The thing I liked most about crayons were their names: Outrageous Orange, Atomic Tangerine, Spring Green. Crayons gave me words for all the colours I saw in the world. They taught me how to pun (Mauvelous), how to pronounce fiendishly difficult words (Cerulean), and that Americans have particularly strange ideas about dairy products (Macaroni and Cheese).

Some parts of my childhood just don’t exist anymore. I know I’ll never be able to turn on Play School and fully appreciate just how much sexual tension there was between Benita and John in their heyday. And, since they disappeared from freezers across the nation, the taste of the Bubblegum Paddle Pop lives only in my memory. There are some things, though, that I assumed would always be there. Like jumbo packs of Crayola crayons.

As it turns out, I was wrong. I’ve been everywhere — art supply stores, toy stores, even a particularly unsettling and poorly-lit newsagent in Yass. I’ve spoken to disaffected shop assistants from Bendigo to Bondi Junction. Sure, you can buy crayons, but you have to be willing compromise not just on quality, but on quantity. I asked for the 120-pack. I asked for the 64. I asked — very politely — for the 24. Variety in the crayon world has gone the way of full-fat yoghurt, a nuanced and multi-voiced national media, and Patti Newton’s dignity. The largest pack of crayons I could find contained a paltry 12 colours.

I understand that iPads have probably supplanted the traditional paper, coloured pencils and crayons cache in McMansion-laden housing estates across the country, and I understand there’s an entire generation of children called Maddisen, Jaxon and Bilynda who will never have the fine motor skills to handle normal-sized crayons. But I don’t have a McMansion with a picturesque view of a (sadly now drained) man-made lake. I don’t have an iPad. If I’m honest, I don’t even have a proper vegetable peeler, but that’s another story entirely. What I do have is very good fine motor skills. In fact, I’ve even got a merit certificate lovingly signed by my grade one teacher to prove it. I’m so good with a pair of safety scissors, you could be forgiven for mistaking me for a ninja from the middle-distance.

I don’t care if children today have no need for crayons because they’re too busy tending to pretend cows on Facebook, playing imaginary tennis on their televisions and trying to figure out whether Kurt from Glee is a man or a lady. I want proper crayons. I do not want twisting, retractable, plastic-encased crayons, nor do I want cheap and nasty discount store crayons made from something akin to candle wax that don’t actually leave a mark on anything. I would like an enormous box of Crayola crayons that I do not have to wait six weeks for while it ships from Canada. A box of crayons that will not cost me $21.95 (+$62.50 shipping and handling).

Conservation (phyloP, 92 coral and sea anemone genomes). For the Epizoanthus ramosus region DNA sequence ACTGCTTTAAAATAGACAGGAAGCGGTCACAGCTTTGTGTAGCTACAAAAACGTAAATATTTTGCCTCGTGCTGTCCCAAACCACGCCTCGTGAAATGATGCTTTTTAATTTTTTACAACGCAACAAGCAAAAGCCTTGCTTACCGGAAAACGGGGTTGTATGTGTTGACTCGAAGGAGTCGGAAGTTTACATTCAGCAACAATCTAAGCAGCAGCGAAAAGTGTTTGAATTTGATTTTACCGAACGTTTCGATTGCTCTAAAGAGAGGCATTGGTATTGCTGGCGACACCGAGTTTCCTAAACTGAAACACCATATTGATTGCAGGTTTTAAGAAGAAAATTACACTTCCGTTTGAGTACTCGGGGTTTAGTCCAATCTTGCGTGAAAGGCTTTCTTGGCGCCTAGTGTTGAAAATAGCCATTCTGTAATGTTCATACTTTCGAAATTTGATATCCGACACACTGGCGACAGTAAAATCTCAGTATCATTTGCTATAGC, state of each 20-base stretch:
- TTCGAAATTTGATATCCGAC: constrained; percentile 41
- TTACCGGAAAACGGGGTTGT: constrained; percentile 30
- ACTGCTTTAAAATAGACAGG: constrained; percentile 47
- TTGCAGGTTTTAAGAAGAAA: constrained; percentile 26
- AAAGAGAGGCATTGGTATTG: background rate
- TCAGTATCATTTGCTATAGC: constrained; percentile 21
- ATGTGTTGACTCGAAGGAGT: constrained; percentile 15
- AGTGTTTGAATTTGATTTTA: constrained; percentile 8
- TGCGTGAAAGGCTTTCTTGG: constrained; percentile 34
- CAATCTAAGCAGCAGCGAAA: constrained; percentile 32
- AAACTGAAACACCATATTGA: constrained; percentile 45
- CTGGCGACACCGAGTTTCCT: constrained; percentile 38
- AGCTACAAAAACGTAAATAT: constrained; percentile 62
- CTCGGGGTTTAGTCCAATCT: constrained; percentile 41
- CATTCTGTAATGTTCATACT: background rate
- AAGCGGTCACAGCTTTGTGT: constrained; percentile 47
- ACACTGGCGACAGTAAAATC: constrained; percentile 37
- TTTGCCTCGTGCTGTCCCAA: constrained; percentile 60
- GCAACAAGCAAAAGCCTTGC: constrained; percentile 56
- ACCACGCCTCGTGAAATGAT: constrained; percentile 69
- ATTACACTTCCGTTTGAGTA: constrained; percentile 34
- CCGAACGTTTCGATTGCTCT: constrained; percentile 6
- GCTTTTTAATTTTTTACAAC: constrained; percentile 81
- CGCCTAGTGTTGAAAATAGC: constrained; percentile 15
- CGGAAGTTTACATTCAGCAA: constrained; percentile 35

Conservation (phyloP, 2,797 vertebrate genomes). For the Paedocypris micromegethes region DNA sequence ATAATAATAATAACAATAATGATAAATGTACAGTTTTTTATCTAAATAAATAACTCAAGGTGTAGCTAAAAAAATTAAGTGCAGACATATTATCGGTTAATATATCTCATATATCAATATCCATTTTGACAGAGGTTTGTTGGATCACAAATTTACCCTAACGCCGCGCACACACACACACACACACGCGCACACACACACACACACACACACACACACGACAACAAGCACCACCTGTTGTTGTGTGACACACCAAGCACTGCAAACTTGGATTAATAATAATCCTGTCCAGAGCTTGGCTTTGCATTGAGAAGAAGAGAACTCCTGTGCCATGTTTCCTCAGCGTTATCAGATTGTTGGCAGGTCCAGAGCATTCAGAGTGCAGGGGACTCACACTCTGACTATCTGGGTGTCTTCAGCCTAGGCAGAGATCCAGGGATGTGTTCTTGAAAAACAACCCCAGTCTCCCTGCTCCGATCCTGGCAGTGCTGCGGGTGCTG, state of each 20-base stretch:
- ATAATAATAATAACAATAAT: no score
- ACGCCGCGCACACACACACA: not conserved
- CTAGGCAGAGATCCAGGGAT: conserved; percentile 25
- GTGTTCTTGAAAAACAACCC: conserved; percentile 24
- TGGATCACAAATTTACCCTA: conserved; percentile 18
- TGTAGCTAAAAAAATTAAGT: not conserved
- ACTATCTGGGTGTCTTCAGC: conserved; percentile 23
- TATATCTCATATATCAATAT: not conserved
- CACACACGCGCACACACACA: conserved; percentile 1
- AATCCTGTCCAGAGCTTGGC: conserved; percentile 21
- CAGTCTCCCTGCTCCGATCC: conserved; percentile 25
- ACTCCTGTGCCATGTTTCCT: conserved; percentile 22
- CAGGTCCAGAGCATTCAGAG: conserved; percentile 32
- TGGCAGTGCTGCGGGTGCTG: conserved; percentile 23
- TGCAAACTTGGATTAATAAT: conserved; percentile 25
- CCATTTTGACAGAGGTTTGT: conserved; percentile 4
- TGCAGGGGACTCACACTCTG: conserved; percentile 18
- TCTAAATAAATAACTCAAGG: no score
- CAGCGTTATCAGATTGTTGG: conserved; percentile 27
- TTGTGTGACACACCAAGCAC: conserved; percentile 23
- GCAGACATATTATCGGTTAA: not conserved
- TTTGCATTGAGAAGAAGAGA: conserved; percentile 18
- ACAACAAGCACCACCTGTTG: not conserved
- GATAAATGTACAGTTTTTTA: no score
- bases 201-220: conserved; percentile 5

Like any reasonable person on a limited budget, faced with a not-quite-Sophie’s-choice between paying almost $100 online or settling for the inferior alternative, I relented and bought the 12-pack on offer. But these are not ordinary crayons; these are My First Crayons, their mutant elephantine cousins. I asked the girl behind the counter where I might progress once I’d mastered My First Crayons. Were there My Second Crayons somewhere under the counter, waiting only for those who could demonstrate their command of the coloured wax medium? She blinked, and looked at me as though I’d just asked if I could lick her face.

I am deeply dissatisfied by My First Crayons. In fact, let me tell you something, My First Crayons. I have had crayons. I have had hundreds of crayons, maybe even thousands. I’m no crayon virgin. I don’t want you. You with your thicker-than-average bodies, strangely coloured paper labels and clumsy fat heads. You with your stupid range of only 12 colours. Twelve unnamed colours. What am I going to do with 12 colours? Take out my Bible stories colouring book and turn the apostles into a tame-but-fabulous Mardi Gras after-party? There’s no white crayon. There’s no black crayon. No Hot Magenta or Purple Pizzazz. You don’t even come in Burnt Sienna, the most important crayon shade of all. What am I supposed to do when I need to colour something in Burnt Sienna? Dousing Sienna Miller in petrol and setting her alight may prove to be a deeply satisfying experience, but something tells me the colour that produces would be more akin to Torch Red or Red Orange, with an end result somewhere between Beaver, Black and Outer Space.

Being a rational person, and knowing as I do that violence against B-list celebrities is unlikely to achieve anything beyond personal satisfaction and a long-term stay in a penal institute, I wrote a letter to Crayola’s Australian office. An as-yet-unanswered letter. I’ll write weekly if I have to. Daily, even. I’ll start a campaign. I won’t rest until children (and slowly regressing 28-year-olds with unused colouring books) across the nation can get their jumbo-pack crayon fix.

Until then, I’m going to see if those Benita and John episodes of Play School are on YouTube.

*This article was originally published on Byron Bache’s blog